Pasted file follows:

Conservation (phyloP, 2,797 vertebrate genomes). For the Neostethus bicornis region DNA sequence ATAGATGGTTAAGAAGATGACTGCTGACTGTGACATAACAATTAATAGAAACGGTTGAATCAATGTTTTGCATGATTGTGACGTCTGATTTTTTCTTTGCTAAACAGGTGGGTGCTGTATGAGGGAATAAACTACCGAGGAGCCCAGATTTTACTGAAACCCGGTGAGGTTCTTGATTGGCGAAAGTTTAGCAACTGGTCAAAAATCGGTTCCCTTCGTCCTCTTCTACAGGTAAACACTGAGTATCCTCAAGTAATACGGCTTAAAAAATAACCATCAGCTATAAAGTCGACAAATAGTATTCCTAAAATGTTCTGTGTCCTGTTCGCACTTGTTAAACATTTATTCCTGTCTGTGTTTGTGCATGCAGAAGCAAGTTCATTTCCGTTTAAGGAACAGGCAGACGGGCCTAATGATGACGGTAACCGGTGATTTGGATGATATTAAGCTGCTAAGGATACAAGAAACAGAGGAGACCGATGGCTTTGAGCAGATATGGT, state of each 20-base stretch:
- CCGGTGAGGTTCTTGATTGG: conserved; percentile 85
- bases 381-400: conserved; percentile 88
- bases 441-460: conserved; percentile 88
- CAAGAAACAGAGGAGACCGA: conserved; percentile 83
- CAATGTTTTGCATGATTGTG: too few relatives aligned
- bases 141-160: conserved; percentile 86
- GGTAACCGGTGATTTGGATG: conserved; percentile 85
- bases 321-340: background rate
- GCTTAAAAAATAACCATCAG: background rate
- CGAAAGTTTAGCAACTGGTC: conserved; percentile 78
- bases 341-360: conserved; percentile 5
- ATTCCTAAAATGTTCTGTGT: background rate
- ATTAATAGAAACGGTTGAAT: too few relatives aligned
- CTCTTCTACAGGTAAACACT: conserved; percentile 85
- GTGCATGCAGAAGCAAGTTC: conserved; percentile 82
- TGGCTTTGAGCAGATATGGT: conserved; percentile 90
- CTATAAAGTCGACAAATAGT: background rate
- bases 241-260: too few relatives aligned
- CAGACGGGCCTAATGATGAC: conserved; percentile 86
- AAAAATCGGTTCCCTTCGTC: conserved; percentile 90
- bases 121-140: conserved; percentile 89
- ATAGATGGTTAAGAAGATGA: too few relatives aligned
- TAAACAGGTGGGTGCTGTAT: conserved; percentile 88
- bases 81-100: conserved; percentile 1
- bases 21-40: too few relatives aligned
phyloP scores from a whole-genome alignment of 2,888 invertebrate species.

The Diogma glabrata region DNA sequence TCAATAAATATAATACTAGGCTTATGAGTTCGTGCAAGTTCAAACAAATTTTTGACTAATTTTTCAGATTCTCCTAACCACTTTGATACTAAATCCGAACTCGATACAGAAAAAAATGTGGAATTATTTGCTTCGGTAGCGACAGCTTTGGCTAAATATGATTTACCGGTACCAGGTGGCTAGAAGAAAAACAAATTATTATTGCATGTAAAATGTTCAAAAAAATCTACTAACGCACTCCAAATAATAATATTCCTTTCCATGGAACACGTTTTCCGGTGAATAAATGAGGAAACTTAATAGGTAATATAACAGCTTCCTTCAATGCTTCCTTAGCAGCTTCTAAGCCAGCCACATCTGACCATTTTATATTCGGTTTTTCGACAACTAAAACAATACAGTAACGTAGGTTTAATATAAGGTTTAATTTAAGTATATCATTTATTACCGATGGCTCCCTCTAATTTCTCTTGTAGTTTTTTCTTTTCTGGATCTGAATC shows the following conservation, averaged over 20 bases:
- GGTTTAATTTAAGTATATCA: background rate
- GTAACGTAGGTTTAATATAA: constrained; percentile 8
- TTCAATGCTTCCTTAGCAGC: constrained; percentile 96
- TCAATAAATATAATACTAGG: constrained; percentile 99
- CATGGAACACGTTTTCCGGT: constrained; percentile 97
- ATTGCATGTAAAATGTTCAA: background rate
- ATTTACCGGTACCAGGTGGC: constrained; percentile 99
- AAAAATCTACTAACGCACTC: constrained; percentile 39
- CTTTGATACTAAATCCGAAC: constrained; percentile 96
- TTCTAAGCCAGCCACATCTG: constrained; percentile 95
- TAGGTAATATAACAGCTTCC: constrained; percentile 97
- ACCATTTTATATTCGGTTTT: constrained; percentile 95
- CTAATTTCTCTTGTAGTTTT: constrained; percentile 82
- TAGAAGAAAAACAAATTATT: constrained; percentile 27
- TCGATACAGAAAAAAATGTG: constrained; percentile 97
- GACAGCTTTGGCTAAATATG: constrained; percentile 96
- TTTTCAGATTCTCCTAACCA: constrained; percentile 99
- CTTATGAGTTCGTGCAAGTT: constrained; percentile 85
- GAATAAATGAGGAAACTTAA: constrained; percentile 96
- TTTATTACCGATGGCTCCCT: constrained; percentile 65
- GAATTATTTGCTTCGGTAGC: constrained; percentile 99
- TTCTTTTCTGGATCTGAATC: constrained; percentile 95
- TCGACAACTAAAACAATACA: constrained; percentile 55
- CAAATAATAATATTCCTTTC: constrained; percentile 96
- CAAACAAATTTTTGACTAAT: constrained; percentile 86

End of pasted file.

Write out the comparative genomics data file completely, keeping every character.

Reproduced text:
Conservation (phyloP, 2,797 vertebrate genomes). For the Neostethus bicornis region DNA sequence ATAGATGGTTAAGAAGATGACTGCTGACTGTGACATAACAATTAATAGAAACGGTTGAATCAATGTTTTGCATGATTGTGACGTCTGATTTTTTCTTTGCTAAACAGGTGGGTGCTGTATGAGGGAATAAACTACCGAGGAGCCCAGATTTTACTGAAACCCGGTGAGGTTCTTGATTGGCGAAAGTTTAGCAACTGGTCAAAAATCGGTTCCCTTCGTCCTCTTCTACAGGTAAACACTGAGTATCCTCAAGTAATACGGCTTAAAAAATAACCATCAGCTATAAAGTCGACAAATAGTATTCCTAAAATGTTCTGTGTCCTGTTCGCACTTGTTAAACATTTATTCCTGTCTGTGTTTGTGCATGCAGAAGCAAGTTCATTTCCGTTTAAGGAACAGGCAGACGGGCCTAATGATGACGGTAACCGGTGATTTGGATGATATTAAGCTGCTAAGGATACAAGAAACAGAGGAGACCGATGGCTTTGAGCAGATATGGT, state of each 20-base stretch:
- CCGGTGAGGTTCTTGATTGG: conserved; percentile 85
- bases 381-400: conserved; percentile 88
- bases 441-460: conserved; percentile 88
- CAAGAAACAGAGGAGACCGA: conserved; percentile 83
- CAATGTTTTGCATGATTGTG: too few relatives aligned
- bases 141-160: conserved; percentile 86
- GGTAACCGGTGATTTGGATG: conserved; percentile 85
- bases 321-340: background rate
- GCTTAAAAAATAACCATCAG: background rate
- CGAAAGTTTAGCAACTGGTC: conserved; percentile 78
- bases 341-360: conserved; percentile 5
- ATTCCTAAAATGTTCTGTGT: background rate
- ATTAATAGAAACGGTTGAAT: too few relatives aligned
- CTCTTCTACAGGTAAACACT: conserved; percentile 85
- GTGCATGCAGAAGCAAGTTC: conserved; percentile 82
- TGGCTTTGAGCAGATATGGT: conserved; percentile 90
- CTATAAAGTCGACAAATAGT: background rate
- bases 241-260: too few relatives aligned
- CAGACGGGCCTAATGATGAC: conserved; percentile 86
- AAAAATCGGTTCCCTTCGTC: conserved; percentile 90
- bases 121-140: conserved; percentile 89
- ATAGATGGTTAAGAAGATGA: too few relatives aligned
- TAAACAGGTGGGTGCTGTAT: conserved; percentile 88
- bases 81-100: conserved; percentile 1
- bases 21-40: too few relatives aligned
phyloP scores from a whole-genome alignment of 2,888 invertebrate species.

The Diogma glabrata region DNA sequence TCAATAAATATAATACTAGGCTTATGAGTTCGTGCAAGTTCAAACAAATTTTTGACTAATTTTTCAGATTCTCCTAACCACTTTGATACTAAATCCGAACTCGATACAGAAAAAAATGTGGAATTATTTGCTTCGGTAGCGACAGCTTTGGCTAAATATGATTTACCGGTACCAGGTGGCTAGAAGAAAAACAAATTATTATTGCATGTAAAATGTTCAAAAAAATCTACTAACGCACTCCAAATAATAATATTCCTTTCCATGGAACACGTTTTCCGGTGAATAAATGAGGAAACTTAATAGGTAATATAACAGCTTCCTTCAATGCTTCCTTAGCAGCTTCTAAGCCAGCCACATCTGACCATTTTATATTCGGTTTTTCGACAACTAAAACAATACAGTAACGTAGGTTTAATATAAGGTTTAATTTAAGTATATCATTTATTACCGATGGCTCCCTCTAATTTCTCTTGTAGTTTTTTCTTTTCTGGATCTGAATC shows the following conservation, averaged over 20 bases:
- GGTTTAATTTAAGTATATCA: background rate
- GTAACGTAGGTTTAATATAA: constrained; percentile 8
- TTCAATGCTTCCTTAGCAGC: constrained; percentile 96
- TCAATAAATATAATACTAGG: constrained; percentile 99
- CATGGAACACGTTTTCCGGT: constrained; percentile 97
- ATTGCATGTAAAATGTTCAA: background rate
- ATTTACCGGTACCAGGTGGC: constrained; percentile 99
- AAAAATCTACTAACGCACTC: constrained; percentile 39
- CTTTGATACTAAATCCGAAC: constrained; percentile 96
- TTCTAAGCCAGCCACATCTG: constrained; percentile 95
- TAGGTAATATAACAGCTTCC: constrained; percentile 97
- ACCATTTTATATTCGGTTTT: constrained; percentile 95
- CTAATTTCTCTTGTAGTTTT: constrained; percentile 82
- TAGAAGAAAAACAAATTATT: constrained; percentile 27
- TCGATACAGAAAAAAATGTG: constrained; percentile 97
- GACAGCTTTGGCTAAATATG: constrained; percentile 96
- TTTTCAGATTCTCCTAACCA: constrained; percentile 99
- CTTATGAGTTCGTGCAAGTT: constrained; percentile 85
- GAATAAATGAGGAAACTTAA: constrained; percentile 96
- TTTATTACCGATGGCTCCCT: constrained; percentile 65
- GAATTATTTGCTTCGGTAGC: constrained; percentile 99
- TTCTTTTCTGGATCTGAATC: constrained; percentile 95
- TCGACAACTAAAACAATACA: constrained; percentile 55
- CAAATAATAATATTCCTTTC: constrained; percentile 96
- CAAACAAATTTTTGACTAAT: constrained; percentile 86